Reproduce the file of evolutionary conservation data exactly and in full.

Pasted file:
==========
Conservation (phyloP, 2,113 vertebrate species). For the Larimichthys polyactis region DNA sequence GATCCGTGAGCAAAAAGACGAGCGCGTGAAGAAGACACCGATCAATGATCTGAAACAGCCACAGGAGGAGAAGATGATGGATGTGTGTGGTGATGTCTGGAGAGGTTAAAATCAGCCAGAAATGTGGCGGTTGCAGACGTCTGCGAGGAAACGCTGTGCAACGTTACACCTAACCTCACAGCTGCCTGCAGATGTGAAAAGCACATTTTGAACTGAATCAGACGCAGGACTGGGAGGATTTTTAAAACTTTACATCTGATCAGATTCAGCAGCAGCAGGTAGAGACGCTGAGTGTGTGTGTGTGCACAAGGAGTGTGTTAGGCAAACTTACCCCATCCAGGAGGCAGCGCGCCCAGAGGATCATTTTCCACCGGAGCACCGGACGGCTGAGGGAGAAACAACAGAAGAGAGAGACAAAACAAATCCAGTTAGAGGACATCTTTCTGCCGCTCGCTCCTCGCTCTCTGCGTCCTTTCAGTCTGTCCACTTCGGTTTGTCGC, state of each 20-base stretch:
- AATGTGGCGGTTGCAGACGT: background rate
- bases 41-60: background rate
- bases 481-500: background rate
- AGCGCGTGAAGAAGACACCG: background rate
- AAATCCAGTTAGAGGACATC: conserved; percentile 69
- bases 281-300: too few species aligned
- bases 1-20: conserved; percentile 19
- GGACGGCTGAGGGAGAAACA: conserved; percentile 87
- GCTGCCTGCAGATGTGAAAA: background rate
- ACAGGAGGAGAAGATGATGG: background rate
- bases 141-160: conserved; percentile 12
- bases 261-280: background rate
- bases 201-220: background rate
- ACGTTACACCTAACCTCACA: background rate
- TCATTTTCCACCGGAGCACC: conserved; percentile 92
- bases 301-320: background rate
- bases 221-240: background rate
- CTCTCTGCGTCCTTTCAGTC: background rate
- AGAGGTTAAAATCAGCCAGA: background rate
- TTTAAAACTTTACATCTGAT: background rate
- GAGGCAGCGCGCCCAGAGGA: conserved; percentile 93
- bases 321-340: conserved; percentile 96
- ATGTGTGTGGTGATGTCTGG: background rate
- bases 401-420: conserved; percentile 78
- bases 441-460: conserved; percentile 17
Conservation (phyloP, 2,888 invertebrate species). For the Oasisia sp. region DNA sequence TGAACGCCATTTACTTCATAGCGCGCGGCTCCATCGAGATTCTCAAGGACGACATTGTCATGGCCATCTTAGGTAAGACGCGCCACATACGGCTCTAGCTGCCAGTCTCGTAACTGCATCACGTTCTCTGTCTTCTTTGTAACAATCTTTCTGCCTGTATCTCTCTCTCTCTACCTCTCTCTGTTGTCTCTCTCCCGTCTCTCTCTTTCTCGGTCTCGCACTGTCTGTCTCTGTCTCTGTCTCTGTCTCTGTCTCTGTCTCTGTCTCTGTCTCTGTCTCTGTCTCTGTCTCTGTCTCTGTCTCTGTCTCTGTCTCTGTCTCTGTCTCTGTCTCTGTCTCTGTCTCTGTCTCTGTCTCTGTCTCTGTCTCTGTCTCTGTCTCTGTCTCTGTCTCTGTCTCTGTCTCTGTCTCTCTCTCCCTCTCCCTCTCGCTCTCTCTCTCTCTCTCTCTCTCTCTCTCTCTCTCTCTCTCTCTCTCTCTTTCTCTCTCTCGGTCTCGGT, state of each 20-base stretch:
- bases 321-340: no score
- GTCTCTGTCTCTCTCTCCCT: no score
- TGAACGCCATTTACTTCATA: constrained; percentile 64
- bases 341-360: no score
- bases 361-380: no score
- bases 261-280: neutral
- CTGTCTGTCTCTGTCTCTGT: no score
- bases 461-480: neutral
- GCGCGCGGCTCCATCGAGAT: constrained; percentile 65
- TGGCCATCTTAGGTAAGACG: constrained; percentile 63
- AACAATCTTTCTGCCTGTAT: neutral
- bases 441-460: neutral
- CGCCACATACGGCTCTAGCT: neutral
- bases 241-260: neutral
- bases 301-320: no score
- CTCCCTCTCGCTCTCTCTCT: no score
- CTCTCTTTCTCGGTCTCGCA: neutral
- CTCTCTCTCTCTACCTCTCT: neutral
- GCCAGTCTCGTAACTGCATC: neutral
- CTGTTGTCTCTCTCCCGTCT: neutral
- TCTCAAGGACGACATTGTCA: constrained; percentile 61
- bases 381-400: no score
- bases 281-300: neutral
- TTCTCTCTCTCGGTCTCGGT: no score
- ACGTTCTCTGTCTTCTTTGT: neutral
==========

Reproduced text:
Conservation (phyloP, 2,113 vertebrate species). For the Larimichthys polyactis region DNA sequence GATCCGTGAGCAAAAAGACGAGCGCGTGAAGAAGACACCGATCAATGATCTGAAACAGCCACAGGAGGAGAAGATGATGGATGTGTGTGGTGATGTCTGGAGAGGTTAAAATCAGCCAGAAATGTGGCGGTTGCAGACGTCTGCGAGGAAACGCTGTGCAACGTTACACCTAACCTCACAGCTGCCTGCAGATGTGAAAAGCACATTTTGAACTGAATCAGACGCAGGACTGGGAGGATTTTTAAAACTTTACATCTGATCAGATTCAGCAGCAGCAGGTAGAGACGCTGAGTGTGTGTGTGTGCACAAGGAGTGTGTTAGGCAAACTTACCCCATCCAGGAGGCAGCGCGCCCAGAGGATCATTTTCCACCGGAGCACCGGACGGCTGAGGGAGAAACAACAGAAGAGAGAGACAAAACAAATCCAGTTAGAGGACATCTTTCTGCCGCTCGCTCCTCGCTCTCTGCGTCCTTTCAGTCTGTCCACTTCGGTTTGTCGC, state of each 20-base stretch:
- AATGTGGCGGTTGCAGACGT: background rate
- bases 41-60: background rate
- bases 481-500: background rate
- AGCGCGTGAAGAAGACACCG: background rate
- AAATCCAGTTAGAGGACATC: conserved; percentile 69
- bases 281-300: too few species aligned
- bases 1-20: conserved; percentile 19
- GGACGGCTGAGGGAGAAACA: conserved; percentile 87
- GCTGCCTGCAGATGTGAAAA: background rate
- ACAGGAGGAGAAGATGATGG: background rate
- bases 141-160: conserved; percentile 12
- bases 261-280: background rate
- bases 201-220: background rate
- ACGTTACACCTAACCTCACA: background rate
- TCATTTTCCACCGGAGCACC: conserved; percentile 92
- bases 301-320: background rate
- bases 221-240: background rate
- CTCTCTGCGTCCTTTCAGTC: background rate
- AGAGGTTAAAATCAGCCAGA: background rate
- TTTAAAACTTTACATCTGAT: background rate
- GAGGCAGCGCGCCCAGAGGA: conserved; percentile 93
- bases 321-340: conserved; percentile 96
- ATGTGTGTGGTGATGTCTGG: background rate
- bases 401-420: conserved; percentile 78
- bases 441-460: conserved; percentile 17
Conservation (phyloP, 2,888 invertebrate species). For the Oasisia sp. region DNA sequence TGAACGCCATTTACTTCATAGCGCGCGGCTCCATCGAGATTCTCAAGGACGACATTGTCATGGCCATCTTAGGTAAGACGCGCCACATACGGCTCTAGCTGCCAGTCTCGTAACTGCATCACGTTCTCTGTCTTCTTTGTAACAATCTTTCTGCCTGTATCTCTCTCTCTCTACCTCTCTCTGTTGTCTCTCTCCCGTCTCTCTCTTTCTCGGTCTCGCACTGTCTGTCTCTGTCTCTGTCTCTGTCTCTGTCTCTGTCTCTGTCTCTGTCTCTGTCTCTGTCTCTGTCTCTGTCTCTGTCTCTGTCTCTGTCTCTGTCTCTGTCTCTGTCTCTGTCTCTGTCTCTGTCTCTGTCTCTGTCTCTGTCTCTGTCTCTGTCTCTGTCTCTGTCTCTGTCTCTGTCTCTGTCTCTCTCTCCCTCTCCCTCTCGCTCTCTCTCTCTCTCTCTCTCTCTCTCTCTCTCTCTCTCTCTCTCTCTCTTTCTCTCTCTCGGTCTCGGT, state of each 20-base stretch:
- bases 321-340: no score
- GTCTCTGTCTCTCTCTCCCT: no score
- TGAACGCCATTTACTTCATA: constrained; percentile 64
- bases 341-360: no score
- bases 361-380: no score
- bases 261-280: neutral
- CTGTCTGTCTCTGTCTCTGT: no score
- bases 461-480: neutral
- GCGCGCGGCTCCATCGAGAT: constrained; percentile 65
- TGGCCATCTTAGGTAAGACG: constrained; percentile 63
- AACAATCTTTCTGCCTGTAT: neutral
- bases 441-460: neutral
- CGCCACATACGGCTCTAGCT: neutral
- bases 241-260: neutral
- bases 301-320: no score
- CTCCCTCTCGCTCTCTCTCT: no score
- CTCTCTTTCTCGGTCTCGCA: neutral
- CTCTCTCTCTCTACCTCTCT: neutral
- GCCAGTCTCGTAACTGCATC: neutral
- CTGTTGTCTCTCTCCCGTCT: neutral
- TCTCAAGGACGACATTGTCA: constrained; percentile 61
- bases 381-400: no score
- bases 281-300: neutral
- TTCTCTCTCTCGGTCTCGGT: no score
- ACGTTCTCTGTCTTCTTTGT: neutral